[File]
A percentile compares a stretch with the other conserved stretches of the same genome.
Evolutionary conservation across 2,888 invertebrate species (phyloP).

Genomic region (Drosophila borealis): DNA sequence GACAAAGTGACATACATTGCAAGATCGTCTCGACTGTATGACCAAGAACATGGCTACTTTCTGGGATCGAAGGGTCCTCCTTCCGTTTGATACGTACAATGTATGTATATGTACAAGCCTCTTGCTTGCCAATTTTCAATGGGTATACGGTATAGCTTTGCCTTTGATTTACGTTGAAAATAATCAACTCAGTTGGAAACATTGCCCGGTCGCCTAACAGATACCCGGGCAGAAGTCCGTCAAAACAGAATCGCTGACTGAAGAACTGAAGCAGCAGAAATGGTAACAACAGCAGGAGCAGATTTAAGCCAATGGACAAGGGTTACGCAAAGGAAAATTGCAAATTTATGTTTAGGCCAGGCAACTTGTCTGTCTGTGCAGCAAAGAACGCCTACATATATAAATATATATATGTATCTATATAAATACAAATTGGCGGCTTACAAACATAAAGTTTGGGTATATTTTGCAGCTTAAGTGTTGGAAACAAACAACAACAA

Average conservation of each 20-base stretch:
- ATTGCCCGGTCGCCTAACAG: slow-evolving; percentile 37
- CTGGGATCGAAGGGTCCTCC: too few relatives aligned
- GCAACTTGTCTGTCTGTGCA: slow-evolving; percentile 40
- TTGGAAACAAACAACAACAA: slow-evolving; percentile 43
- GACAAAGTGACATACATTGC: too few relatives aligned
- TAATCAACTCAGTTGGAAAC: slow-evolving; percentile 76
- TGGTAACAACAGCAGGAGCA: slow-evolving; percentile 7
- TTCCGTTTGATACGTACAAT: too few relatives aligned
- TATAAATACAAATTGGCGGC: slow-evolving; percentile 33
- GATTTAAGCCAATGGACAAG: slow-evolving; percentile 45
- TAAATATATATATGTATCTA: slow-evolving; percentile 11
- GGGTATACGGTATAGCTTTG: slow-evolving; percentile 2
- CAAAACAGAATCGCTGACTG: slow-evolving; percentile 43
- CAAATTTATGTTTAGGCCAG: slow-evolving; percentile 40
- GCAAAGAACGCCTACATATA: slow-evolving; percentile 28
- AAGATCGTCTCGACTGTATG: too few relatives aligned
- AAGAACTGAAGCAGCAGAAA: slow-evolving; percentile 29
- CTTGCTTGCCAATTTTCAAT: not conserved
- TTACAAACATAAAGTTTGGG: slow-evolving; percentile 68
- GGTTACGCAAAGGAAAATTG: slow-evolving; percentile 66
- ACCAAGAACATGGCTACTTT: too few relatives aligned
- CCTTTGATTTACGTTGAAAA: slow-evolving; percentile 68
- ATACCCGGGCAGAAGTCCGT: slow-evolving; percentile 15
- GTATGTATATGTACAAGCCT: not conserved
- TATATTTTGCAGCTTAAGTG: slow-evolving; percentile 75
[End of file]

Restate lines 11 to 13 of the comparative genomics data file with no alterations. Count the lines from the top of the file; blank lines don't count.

- TGGTAACAACAGCAGGAGCA: slow-evolving; percentile 7
- TTCCGTTTGATACGTACAAT: too few relatives aligned
- TATAAATACAAATTGGCGGC: slow-evolving; percentile 33